The relationship between materials selection and materials processing.
represents the failure of the processes that have preceded it. Expensive in terms of energy and labour, wasteful of basic resources and requiring a good deal of costly capital equipment, it retains its major position within production engineering only because of its flexibility and convenience, and for its ability to make up for the shortcomings of other processes. Naturally enough, reduction in machining by other means of near net-shape forming, with improved surface finishes, is constantly sought.
In normal manufacturing, machining has the ability to combine high quality with large throughput. Its technical flexibility is such that almost any shape can be produced from a solid block of material provided the price can be paid (although hollow shapes are limited), and cnc machining is frequently adopted for the manufacture of prototypes and one-off items. Sometimes, machining is used for the bulk manufacture of a part which has a shape inappropriate for any other forming process: in this case redesign should be sought if at all possible.
The costs of machining a bought-in blank or semi-finished product is a choice between, on the one hand, achieving a given shape by machining it from a simple, largely unformed blank and, on the other hand, carrying out a mainly finish-machining operation on a blank which has already received much of its shape from some other process. In the first case the cost of the blank is low but the machining yield is also low. In the second case the reverse applies, with the unit cost of the preformed blank generally being lower, the larger the scale of production. If there is to be a real choice between two such processes then the two curves must intersect. Consider, for example, a steel part which may be produced with equally satisfactory properties by automatic machining from plain bar stock, or finish machining of steel forgings. One factor which greatly influences machining costs is the machinability of the material. This can be influenced by the metallurgist, the purchase of freemachining steel bar stock containing sulphides greatly reduces machining costs (although at the expense of some degradation of mechanical properties as compared with the forgings).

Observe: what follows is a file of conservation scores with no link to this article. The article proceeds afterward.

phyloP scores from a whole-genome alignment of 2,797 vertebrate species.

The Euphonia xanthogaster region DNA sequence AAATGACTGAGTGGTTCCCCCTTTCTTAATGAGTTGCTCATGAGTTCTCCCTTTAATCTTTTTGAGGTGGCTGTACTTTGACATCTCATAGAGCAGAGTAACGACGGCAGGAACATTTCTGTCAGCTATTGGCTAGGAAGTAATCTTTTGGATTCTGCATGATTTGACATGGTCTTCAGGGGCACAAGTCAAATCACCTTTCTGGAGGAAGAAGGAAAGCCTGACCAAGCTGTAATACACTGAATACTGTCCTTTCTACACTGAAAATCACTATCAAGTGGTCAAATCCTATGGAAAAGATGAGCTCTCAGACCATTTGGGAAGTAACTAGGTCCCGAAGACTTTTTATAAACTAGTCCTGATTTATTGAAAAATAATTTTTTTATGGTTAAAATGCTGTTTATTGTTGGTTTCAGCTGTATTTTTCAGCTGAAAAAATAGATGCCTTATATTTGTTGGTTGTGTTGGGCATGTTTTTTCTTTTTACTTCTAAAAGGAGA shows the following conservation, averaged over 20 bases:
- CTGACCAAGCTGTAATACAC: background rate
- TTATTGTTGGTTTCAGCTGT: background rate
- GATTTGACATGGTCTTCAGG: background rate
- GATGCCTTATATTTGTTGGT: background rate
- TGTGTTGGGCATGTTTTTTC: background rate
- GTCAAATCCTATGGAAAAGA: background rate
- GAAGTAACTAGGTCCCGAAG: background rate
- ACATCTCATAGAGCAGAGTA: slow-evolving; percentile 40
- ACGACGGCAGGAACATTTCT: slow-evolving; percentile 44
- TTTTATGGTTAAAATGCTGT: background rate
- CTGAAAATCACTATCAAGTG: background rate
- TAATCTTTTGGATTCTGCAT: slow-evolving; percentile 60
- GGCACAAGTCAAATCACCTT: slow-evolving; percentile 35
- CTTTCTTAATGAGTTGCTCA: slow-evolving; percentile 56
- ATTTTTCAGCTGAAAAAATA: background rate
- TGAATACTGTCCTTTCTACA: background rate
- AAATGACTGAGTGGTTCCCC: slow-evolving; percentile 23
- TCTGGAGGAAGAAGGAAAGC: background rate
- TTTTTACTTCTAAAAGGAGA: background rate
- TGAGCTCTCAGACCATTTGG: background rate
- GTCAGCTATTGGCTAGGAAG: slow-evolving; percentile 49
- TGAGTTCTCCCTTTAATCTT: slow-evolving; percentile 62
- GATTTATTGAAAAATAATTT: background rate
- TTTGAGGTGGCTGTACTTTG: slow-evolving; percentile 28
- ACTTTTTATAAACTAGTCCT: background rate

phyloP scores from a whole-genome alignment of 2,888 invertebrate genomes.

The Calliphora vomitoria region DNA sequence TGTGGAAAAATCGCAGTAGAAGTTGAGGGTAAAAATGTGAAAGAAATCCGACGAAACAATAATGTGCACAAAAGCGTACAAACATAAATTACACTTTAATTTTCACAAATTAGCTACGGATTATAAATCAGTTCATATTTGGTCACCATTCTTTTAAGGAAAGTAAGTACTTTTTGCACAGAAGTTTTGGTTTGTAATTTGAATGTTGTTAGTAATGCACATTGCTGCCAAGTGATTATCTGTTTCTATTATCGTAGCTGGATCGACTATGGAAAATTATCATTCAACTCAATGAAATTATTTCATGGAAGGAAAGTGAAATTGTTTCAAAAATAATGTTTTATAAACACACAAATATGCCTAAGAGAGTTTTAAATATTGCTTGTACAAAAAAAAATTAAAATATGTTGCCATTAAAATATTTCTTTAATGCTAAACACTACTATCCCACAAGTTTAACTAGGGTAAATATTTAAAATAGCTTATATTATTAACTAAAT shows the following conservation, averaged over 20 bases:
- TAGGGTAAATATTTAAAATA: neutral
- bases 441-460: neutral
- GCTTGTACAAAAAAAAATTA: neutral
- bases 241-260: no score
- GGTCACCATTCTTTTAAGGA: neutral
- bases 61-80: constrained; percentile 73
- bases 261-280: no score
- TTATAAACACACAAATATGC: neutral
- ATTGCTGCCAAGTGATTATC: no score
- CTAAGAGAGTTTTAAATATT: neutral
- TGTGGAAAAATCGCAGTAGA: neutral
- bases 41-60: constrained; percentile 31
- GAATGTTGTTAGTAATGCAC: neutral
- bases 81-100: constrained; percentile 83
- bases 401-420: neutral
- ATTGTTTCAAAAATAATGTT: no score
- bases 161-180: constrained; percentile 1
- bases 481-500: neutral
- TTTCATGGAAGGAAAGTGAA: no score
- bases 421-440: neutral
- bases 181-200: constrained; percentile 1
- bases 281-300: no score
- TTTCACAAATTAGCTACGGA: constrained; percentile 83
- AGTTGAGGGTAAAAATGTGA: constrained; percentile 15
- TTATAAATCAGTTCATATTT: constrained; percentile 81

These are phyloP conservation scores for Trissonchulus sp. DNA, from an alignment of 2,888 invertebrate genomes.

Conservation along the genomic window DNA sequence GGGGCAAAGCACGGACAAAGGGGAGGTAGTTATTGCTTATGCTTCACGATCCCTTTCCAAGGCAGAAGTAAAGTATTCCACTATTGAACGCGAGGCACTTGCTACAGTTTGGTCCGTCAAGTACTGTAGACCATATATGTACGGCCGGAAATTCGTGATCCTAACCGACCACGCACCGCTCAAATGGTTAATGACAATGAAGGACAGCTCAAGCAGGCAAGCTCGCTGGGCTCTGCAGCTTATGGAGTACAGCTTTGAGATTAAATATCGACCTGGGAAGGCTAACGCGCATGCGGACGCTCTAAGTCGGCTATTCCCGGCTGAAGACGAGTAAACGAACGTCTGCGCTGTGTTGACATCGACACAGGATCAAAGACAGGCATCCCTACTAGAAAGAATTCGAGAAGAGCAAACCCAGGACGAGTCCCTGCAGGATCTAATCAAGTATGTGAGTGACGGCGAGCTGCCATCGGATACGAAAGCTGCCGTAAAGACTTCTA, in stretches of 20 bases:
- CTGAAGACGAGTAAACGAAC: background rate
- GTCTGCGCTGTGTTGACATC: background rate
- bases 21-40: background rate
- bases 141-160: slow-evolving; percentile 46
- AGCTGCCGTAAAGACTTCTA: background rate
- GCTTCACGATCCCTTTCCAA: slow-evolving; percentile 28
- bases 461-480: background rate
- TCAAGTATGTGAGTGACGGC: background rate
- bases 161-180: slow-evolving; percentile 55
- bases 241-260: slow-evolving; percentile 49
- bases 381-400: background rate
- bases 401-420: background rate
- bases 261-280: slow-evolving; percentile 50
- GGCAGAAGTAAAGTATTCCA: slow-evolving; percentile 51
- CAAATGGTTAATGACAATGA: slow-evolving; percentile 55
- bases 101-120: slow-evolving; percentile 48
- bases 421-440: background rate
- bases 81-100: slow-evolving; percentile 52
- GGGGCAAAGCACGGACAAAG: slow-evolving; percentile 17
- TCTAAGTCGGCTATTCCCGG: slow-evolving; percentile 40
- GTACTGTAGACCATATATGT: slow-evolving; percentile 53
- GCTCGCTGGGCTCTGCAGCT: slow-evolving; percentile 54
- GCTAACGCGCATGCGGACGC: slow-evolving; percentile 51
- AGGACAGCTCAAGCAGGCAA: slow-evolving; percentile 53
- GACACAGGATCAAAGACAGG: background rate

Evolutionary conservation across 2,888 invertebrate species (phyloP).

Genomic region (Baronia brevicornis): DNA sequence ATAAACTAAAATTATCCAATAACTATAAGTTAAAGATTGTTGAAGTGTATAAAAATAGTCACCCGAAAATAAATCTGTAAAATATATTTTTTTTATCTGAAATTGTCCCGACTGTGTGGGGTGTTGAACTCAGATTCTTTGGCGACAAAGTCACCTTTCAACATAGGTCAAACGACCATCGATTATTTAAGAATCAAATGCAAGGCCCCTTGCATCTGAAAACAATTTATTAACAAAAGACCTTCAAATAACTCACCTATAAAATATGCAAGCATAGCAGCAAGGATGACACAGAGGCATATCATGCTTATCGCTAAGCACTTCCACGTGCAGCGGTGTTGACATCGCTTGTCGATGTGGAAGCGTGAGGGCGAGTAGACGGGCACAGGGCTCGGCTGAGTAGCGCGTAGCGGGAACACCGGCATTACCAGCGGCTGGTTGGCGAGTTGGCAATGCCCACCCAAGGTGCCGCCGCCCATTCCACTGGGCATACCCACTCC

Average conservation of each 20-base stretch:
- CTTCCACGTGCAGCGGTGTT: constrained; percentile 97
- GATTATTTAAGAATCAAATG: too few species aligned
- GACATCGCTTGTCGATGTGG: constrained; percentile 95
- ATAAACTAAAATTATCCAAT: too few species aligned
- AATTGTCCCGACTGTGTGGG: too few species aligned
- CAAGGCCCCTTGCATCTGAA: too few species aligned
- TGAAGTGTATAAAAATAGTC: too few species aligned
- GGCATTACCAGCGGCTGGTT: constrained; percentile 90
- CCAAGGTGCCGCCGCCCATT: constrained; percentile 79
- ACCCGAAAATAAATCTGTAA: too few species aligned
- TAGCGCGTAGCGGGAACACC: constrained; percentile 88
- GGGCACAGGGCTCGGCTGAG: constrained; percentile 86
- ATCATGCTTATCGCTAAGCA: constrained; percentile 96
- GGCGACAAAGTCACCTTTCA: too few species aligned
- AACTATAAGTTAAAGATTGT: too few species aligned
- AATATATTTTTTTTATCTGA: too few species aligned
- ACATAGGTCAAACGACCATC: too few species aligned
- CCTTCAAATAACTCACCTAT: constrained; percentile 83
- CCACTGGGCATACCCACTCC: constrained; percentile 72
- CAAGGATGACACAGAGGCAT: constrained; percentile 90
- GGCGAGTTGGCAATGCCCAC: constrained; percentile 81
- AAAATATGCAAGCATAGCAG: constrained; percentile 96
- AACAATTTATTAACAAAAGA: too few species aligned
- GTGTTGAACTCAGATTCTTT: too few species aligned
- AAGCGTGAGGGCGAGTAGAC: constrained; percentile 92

Considering competition between different materials it may be noted that a high scrap value of the swarf reduces net machining costs. Titanium is expensive to buy, but the scrap value of titanium swarf is negligible, and it is therefore not economic to shape titanium extensively by machining methods. This is not true of aluminium alloys, which are often competitive with titanium.
Machinability of CNC machined components.
The ease with which a material can be machined to the desired shape is an important consideration in material selection because it influences manufacturing costs. Machinability is not a property of the material, but an attribute that quantifies the machining process. Machinability directly affects surface finish and dimensional accuracy, which are important factors for any cnc machined component and are included on the engineering drawing. Tool life and cutting speeds affect production rates and cost, making them valuable considerations to be included during the design of cnc machined components.
A material is considered to be good for machining if the tool wear is low, the pressures applied are low, and the chips break into small pieces. Machinability is influenced by material strength, the presence of lubricants such as lead, sulfur, phosphorous, and graphite. The presence of abrasive constituents such as carbides reduces the machinability. Tool geometry as well as processing conditions such as cutting speed and lubrication impacts machinability. In practice, AISI 1112 carbon steel is assigned a machinability rating of 100 at a cutting velocity that provides for a 60 min tool life. Considering this in terms of a production rate it provides for a tool life of 60 min when machined at a cutting speed of 100 ft/min. The machinability ratings or comparisons with other materials provides a relative measure of their processing behaviour.
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